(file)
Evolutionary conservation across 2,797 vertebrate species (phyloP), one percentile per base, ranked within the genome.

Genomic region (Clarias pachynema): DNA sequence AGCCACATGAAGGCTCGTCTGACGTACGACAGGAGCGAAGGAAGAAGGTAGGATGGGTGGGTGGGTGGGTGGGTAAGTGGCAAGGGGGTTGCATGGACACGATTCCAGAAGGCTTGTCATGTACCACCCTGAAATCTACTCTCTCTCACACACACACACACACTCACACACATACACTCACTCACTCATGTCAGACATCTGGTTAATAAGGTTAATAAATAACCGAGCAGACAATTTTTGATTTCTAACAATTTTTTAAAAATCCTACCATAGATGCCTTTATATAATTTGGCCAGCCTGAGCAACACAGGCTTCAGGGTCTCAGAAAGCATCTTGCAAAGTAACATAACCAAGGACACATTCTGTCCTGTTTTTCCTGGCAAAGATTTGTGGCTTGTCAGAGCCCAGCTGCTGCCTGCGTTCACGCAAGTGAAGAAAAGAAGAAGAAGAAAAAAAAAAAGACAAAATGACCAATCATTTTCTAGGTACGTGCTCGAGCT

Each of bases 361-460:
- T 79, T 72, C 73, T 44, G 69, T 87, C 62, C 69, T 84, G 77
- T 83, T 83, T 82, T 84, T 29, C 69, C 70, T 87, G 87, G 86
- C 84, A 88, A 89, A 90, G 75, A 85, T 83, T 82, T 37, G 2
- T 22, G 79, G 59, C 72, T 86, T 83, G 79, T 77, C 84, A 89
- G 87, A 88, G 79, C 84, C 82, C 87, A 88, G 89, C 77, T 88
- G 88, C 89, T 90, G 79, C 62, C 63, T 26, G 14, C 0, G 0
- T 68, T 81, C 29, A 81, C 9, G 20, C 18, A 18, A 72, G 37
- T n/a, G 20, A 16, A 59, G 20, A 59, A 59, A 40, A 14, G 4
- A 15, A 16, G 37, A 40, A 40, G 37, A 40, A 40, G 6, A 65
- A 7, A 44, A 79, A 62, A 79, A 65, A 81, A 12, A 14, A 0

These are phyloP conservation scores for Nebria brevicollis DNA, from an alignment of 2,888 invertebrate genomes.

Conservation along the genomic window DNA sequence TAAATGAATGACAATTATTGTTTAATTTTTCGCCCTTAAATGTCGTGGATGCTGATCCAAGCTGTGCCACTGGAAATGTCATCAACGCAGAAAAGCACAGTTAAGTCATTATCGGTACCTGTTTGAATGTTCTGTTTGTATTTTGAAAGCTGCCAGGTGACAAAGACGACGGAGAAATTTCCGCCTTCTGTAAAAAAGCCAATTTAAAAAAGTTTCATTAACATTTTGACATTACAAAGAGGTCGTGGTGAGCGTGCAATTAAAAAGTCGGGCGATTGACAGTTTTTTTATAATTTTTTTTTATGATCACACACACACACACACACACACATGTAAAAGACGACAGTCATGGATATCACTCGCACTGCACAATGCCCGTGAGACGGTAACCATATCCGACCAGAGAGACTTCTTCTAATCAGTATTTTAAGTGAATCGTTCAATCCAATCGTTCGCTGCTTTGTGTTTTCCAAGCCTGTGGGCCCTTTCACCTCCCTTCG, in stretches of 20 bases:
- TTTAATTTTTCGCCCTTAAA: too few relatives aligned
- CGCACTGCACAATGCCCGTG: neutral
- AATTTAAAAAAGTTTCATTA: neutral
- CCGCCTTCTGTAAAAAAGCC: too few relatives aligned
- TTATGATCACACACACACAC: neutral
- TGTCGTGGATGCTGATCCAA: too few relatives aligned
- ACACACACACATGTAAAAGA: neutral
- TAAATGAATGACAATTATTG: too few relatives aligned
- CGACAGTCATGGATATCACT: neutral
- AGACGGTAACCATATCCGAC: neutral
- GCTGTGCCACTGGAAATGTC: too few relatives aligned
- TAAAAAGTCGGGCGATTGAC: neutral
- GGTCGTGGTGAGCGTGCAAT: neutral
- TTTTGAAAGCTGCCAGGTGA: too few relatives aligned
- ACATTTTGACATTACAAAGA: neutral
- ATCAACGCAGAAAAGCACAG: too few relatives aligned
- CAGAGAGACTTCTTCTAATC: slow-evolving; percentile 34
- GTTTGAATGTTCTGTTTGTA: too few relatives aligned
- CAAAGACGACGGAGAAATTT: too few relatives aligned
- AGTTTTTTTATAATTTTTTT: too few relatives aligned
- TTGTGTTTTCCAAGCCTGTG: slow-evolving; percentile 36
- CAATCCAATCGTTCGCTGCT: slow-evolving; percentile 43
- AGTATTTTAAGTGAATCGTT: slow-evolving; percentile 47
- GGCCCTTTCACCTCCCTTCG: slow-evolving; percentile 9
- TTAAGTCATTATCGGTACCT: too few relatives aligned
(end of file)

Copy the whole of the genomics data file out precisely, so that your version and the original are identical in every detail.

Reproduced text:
Evolutionary conservation across 2,797 vertebrate species (phyloP), one percentile per base, ranked within the genome.

Genomic region (Clarias pachynema): DNA sequence AGCCACATGAAGGCTCGTCTGACGTACGACAGGAGCGAAGGAAGAAGGTAGGATGGGTGGGTGGGTGGGTGGGTAAGTGGCAAGGGGGTTGCATGGACACGATTCCAGAAGGCTTGTCATGTACCACCCTGAAATCTACTCTCTCTCACACACACACACACACTCACACACATACACTCACTCACTCATGTCAGACATCTGGTTAATAAGGTTAATAAATAACCGAGCAGACAATTTTTGATTTCTAACAATTTTTTAAAAATCCTACCATAGATGCCTTTATATAATTTGGCCAGCCTGAGCAACACAGGCTTCAGGGTCTCAGAAAGCATCTTGCAAAGTAACATAACCAAGGACACATTCTGTCCTGTTTTTCCTGGCAAAGATTTGTGGCTTGTCAGAGCCCAGCTGCTGCCTGCGTTCACGCAAGTGAAGAAAAGAAGAAGAAGAAAAAAAAAAAGACAAAATGACCAATCATTTTCTAGGTACGTGCTCGAGCT

Each of bases 361-460:
- T 79, T 72, C 73, T 44, G 69, T 87, C 62, C 69, T 84, G 77
- T 83, T 83, T 82, T 84, T 29, C 69, C 70, T 87, G 87, G 86
- C 84, A 88, A 89, A 90, G 75, A 85, T 83, T 82, T 37, G 2
- T 22, G 79, G 59, C 72, T 86, T 83, G 79, T 77, C 84, A 89
- G 87, A 88, G 79, C 84, C 82, C 87, A 88, G 89, C 77, T 88
- G 88, C 89, T 90, G 79, C 62, C 63, T 26, G 14, C 0, G 0
- T 68, T 81, C 29, A 81, C 9, G 20, C 18, A 18, A 72, G 37
- T n/a, G 20, A 16, A 59, G 20, A 59, A 59, A 40, A 14, G 4
- A 15, A 16, G 37, A 40, A 40, G 37, A 40, A 40, G 6, A 65
- A 7, A 44, A 79, A 62, A 79, A 65, A 81, A 12, A 14, A 0

These are phyloP conservation scores for Nebria brevicollis DNA, from an alignment of 2,888 invertebrate genomes.

Conservation along the genomic window DNA sequence TAAATGAATGACAATTATTGTTTAATTTTTCGCCCTTAAATGTCGTGGATGCTGATCCAAGCTGTGCCACTGGAAATGTCATCAACGCAGAAAAGCACAGTTAAGTCATTATCGGTACCTGTTTGAATGTTCTGTTTGTATTTTGAAAGCTGCCAGGTGACAAAGACGACGGAGAAATTTCCGCCTTCTGTAAAAAAGCCAATTTAAAAAAGTTTCATTAACATTTTGACATTACAAAGAGGTCGTGGTGAGCGTGCAATTAAAAAGTCGGGCGATTGACAGTTTTTTTATAATTTTTTTTTATGATCACACACACACACACACACACACATGTAAAAGACGACAGTCATGGATATCACTCGCACTGCACAATGCCCGTGAGACGGTAACCATATCCGACCAGAGAGACTTCTTCTAATCAGTATTTTAAGTGAATCGTTCAATCCAATCGTTCGCTGCTTTGTGTTTTCCAAGCCTGTGGGCCCTTTCACCTCCCTTCG, in stretches of 20 bases:
- TTTAATTTTTCGCCCTTAAA: too few relatives aligned
- CGCACTGCACAATGCCCGTG: neutral
- AATTTAAAAAAGTTTCATTA: neutral
- CCGCCTTCTGTAAAAAAGCC: too few relatives aligned
- TTATGATCACACACACACAC: neutral
- TGTCGTGGATGCTGATCCAA: too few relatives aligned
- ACACACACACATGTAAAAGA: neutral
- TAAATGAATGACAATTATTG: too few relatives aligned
- CGACAGTCATGGATATCACT: neutral
- AGACGGTAACCATATCCGAC: neutral
- GCTGTGCCACTGGAAATGTC: too few relatives aligned
- TAAAAAGTCGGGCGATTGAC: neutral
- GGTCGTGGTGAGCGTGCAAT: neutral
- TTTTGAAAGCTGCCAGGTGA: too few relatives aligned
- ACATTTTGACATTACAAAGA: neutral
- ATCAACGCAGAAAAGCACAG: too few relatives aligned
- CAGAGAGACTTCTTCTAATC: slow-evolving; percentile 34
- GTTTGAATGTTCTGTTTGTA: too few relatives aligned
- CAAAGACGACGGAGAAATTT: too few relatives aligned
- AGTTTTTTTATAATTTTTTT: too few relatives aligned
- TTGTGTTTTCCAAGCCTGTG: slow-evolving; percentile 36
- CAATCCAATCGTTCGCTGCT: slow-evolving; percentile 43
- AGTATTTTAAGTGAATCGTT: slow-evolving; percentile 47
- GGCCCTTTCACCTCCCTTCG: slow-evolving; percentile 9
- TTAAGTCATTATCGGTACCT: too few relatives aligned